Phoneticists note that besides the difference in vowel quality, there is also a difference in length between the vowel sounds in the words bit and beat. Speakers of languages that don't have vowel pairs with this distinction, such as Italian and Spanish, often have difficulty with this distinction, although the distinction does occur in Germanic languages.
The most obvious difficulty is the large number of vowel sounds in the English language, each one of which has to be learned by listening and training tongue placement.
English is a language with stressed syllables, both unmarked in writing and capable of changing the meaning of words and even sentences. Although words without the usual stress can be understood by native speakers, changes in meaning of sentences spoken by them ("I thought SHE was supposed to wash the pan" vs. "I thought she was supposed to wash the PAN") are often entirely missed.
The British use their punctuation rather similar to the French, but not entirely. Though persons can learn another language, they often slip back to the punctuation of their native one. This is most obvious in the so-called temporary allowances for writing in the English language to not use the same punctuation of metric measurements as those in other countries. Germans do not re-convert their decimal points from a comma back to a dot when writing in English, nor do they use the comma as a separator of groups of three digits. The French do not count like other peoples, so their telephone numbers are set in pairs of digits, and this has extended already to many British telephone numbers.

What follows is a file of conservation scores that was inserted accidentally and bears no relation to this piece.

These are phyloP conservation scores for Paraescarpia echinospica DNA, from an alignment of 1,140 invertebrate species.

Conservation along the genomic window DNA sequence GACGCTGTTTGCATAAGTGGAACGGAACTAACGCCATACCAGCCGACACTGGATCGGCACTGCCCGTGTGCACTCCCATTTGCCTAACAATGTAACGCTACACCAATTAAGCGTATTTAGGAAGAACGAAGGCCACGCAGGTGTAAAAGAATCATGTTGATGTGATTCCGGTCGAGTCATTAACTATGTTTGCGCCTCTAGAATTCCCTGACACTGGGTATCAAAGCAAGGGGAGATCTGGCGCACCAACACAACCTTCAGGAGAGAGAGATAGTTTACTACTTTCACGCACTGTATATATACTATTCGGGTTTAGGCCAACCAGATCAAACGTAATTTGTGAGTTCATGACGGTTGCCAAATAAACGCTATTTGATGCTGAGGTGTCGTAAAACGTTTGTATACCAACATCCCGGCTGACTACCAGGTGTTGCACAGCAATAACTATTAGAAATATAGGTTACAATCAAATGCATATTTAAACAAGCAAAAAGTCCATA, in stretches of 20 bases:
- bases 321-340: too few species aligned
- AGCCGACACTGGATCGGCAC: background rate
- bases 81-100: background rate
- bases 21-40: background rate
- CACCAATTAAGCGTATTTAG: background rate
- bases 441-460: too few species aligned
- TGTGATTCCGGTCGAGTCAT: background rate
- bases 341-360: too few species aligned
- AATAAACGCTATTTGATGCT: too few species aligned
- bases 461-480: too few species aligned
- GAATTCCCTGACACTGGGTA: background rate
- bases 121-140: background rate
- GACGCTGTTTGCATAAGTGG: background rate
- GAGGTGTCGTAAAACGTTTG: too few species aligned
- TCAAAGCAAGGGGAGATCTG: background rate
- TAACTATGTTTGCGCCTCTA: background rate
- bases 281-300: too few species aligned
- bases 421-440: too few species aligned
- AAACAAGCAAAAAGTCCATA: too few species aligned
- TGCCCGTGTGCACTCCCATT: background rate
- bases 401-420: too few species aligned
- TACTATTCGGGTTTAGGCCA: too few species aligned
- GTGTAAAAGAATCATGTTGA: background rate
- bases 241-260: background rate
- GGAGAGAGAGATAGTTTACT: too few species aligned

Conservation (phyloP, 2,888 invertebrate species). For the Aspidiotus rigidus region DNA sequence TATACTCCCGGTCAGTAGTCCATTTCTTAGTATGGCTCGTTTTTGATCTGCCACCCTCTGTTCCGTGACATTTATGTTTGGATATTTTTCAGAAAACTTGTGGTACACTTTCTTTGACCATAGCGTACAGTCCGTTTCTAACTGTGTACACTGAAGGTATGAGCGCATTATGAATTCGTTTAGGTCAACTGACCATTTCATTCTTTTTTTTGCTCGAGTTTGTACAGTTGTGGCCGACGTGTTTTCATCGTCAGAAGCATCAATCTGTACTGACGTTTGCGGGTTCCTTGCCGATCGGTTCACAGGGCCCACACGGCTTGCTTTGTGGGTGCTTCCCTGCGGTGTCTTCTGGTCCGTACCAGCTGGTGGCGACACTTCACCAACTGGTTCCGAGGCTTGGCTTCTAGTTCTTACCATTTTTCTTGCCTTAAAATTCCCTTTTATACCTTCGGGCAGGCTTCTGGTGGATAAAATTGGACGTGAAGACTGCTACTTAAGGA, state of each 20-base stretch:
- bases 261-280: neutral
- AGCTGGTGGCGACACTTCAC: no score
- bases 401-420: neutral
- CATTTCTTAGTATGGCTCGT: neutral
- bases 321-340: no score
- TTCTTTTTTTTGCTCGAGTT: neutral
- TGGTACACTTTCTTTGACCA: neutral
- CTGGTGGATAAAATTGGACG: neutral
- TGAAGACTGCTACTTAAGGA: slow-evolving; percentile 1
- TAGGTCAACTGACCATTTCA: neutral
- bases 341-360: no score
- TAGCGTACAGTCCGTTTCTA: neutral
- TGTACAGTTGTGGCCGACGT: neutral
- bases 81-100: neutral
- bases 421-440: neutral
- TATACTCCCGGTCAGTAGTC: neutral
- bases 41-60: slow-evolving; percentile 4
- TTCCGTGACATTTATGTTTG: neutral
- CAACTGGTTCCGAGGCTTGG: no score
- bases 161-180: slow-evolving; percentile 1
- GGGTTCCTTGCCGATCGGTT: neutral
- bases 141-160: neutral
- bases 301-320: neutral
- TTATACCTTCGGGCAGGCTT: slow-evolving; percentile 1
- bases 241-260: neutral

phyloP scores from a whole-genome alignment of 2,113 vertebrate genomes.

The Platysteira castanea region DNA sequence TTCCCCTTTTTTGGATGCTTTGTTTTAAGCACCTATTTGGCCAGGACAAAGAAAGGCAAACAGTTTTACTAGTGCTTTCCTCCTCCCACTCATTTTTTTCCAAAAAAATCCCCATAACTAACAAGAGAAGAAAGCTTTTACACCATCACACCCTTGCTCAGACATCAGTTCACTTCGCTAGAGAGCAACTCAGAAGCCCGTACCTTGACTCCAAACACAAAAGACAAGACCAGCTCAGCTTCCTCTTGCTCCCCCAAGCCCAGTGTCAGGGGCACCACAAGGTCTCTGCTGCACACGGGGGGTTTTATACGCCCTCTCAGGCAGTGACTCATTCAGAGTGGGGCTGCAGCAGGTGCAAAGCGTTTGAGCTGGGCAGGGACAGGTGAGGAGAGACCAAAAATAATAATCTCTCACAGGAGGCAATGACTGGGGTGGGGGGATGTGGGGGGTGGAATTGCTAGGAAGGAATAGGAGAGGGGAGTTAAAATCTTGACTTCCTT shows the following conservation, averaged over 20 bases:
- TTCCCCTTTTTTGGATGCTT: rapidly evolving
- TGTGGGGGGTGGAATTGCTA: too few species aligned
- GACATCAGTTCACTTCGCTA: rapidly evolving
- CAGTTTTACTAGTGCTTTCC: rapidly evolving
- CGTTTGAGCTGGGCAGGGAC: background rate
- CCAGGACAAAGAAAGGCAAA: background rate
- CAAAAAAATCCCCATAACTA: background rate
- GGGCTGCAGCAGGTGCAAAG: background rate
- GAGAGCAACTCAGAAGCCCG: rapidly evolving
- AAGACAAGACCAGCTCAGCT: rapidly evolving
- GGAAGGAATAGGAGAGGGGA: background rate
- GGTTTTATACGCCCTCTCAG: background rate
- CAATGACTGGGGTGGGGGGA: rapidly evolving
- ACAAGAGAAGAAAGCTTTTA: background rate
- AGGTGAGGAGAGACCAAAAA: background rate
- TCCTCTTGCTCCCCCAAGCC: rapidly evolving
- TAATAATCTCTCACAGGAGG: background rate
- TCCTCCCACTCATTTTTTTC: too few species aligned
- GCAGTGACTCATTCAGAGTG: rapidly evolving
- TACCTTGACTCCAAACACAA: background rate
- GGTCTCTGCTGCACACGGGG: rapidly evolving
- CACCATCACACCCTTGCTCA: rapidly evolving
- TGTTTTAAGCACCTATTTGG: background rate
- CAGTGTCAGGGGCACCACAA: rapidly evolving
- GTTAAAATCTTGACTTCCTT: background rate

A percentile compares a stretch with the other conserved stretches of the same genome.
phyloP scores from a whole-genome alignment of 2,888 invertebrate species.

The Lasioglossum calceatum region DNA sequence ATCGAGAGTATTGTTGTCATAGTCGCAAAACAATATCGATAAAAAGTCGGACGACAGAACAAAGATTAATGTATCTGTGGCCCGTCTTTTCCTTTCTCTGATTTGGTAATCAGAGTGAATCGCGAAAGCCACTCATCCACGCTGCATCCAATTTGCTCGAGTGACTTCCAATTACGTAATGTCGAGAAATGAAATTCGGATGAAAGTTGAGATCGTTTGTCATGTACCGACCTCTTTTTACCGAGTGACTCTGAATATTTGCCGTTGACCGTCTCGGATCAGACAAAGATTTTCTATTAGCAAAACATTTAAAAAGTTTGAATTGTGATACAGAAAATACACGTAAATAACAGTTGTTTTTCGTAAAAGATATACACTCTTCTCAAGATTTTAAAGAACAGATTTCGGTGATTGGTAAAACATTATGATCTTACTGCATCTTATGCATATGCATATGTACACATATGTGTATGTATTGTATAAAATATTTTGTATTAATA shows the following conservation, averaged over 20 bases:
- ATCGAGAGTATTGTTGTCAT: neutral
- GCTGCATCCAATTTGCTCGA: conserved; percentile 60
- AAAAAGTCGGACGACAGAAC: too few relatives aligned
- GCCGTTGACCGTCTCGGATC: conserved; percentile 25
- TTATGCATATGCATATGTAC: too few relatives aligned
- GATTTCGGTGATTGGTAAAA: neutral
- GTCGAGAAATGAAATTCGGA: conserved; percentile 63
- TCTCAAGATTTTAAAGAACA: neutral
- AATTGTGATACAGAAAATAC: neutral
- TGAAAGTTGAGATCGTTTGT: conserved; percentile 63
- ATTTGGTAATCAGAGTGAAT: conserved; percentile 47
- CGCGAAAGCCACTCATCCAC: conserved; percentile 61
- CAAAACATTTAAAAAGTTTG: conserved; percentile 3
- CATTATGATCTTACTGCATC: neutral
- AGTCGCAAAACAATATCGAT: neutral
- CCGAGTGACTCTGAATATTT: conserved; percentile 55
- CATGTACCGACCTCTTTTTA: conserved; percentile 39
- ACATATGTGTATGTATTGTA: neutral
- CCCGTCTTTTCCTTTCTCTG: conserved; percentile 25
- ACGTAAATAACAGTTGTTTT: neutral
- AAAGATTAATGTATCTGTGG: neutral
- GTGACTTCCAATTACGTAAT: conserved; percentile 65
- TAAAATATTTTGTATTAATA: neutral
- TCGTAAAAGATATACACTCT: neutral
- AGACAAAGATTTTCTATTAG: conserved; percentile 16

Non-english speakers, especially the Japanese, sometimes take English words and modify them for concepts that they think appropriate, but which will not be comprehended by native speakers. The French have a rationally prescribed vocabulary, so they often cannot notice that many concepts second nature to them mean something different, if anything at all, in English. The primary example are false friends such as the French and German words actuel (aktuell) and eventuel (eventuell), which in English don't mean actual and eventual but rather current and possible.
It is expected that a standardised ELFE would declare many of these neologisms normative, so as to have native speakers have to use them in the same way, too, when communicating to Europeans.
The British spell many words just as the French do; a few words Americans instead spell as the Germans do. But the French and Germans spell many similar words differently and will use these in their writing.
Last but not least, any ISO for the English language might very well bring about spelling rationalisation, of all things the most difficult about the English language for any use on any continent.
(See also the recent experiences with German_spelling_reform.)
The European Commission has just announced an agreement whereby English will be the official language of the EU rather than German, which was the other possibility. As part of the negotiations, Her Majesty's Government conceded that English spelling had some room for improvement and has accepted a 5 year phase-in plan that would be known as "EuroEnglish": --
In the first year, "s" will replace the soft "c".. Sertainly, this will make the sivil sevants jump with joy. The hard "c" will be dropped in favor of the "k". This should klear up konfusion and keyboards kan have one less letter.
There will be growing publik enthusiasm in the sekond year, when the troublesome "ph" will be replaced with the "f". This will make words like "fotograf" 20% shorter.
In the 3rd year, publik akseptanse of the new spelling kan be expekted to reach the stage where more komplikated changes are possible. Governments will enkorage the removal of double letters, which have always ben a deterent to akurate speling. Also, al wil agre that the horible mes of the silent "e"'s in the language is disgraceful, and they should go away.
By the 4th yar, peopl wil be reseptiv to steps such as replasing "th" with "z" and "w" with "v". During ze fifz year, ze unesesary "o" kan be dropd from vords kontaning "ou" and similar changes vud of kors be aplid to ozer kombinations of leters.
After zis fifz yer, ve vil hav a reli sensibl riten styl. Zer vil be no mor trubls or difikultis and evrivun vil find it ezi tu understand ech ozer.
ZE DREM VIL FINALI KUM TRU!!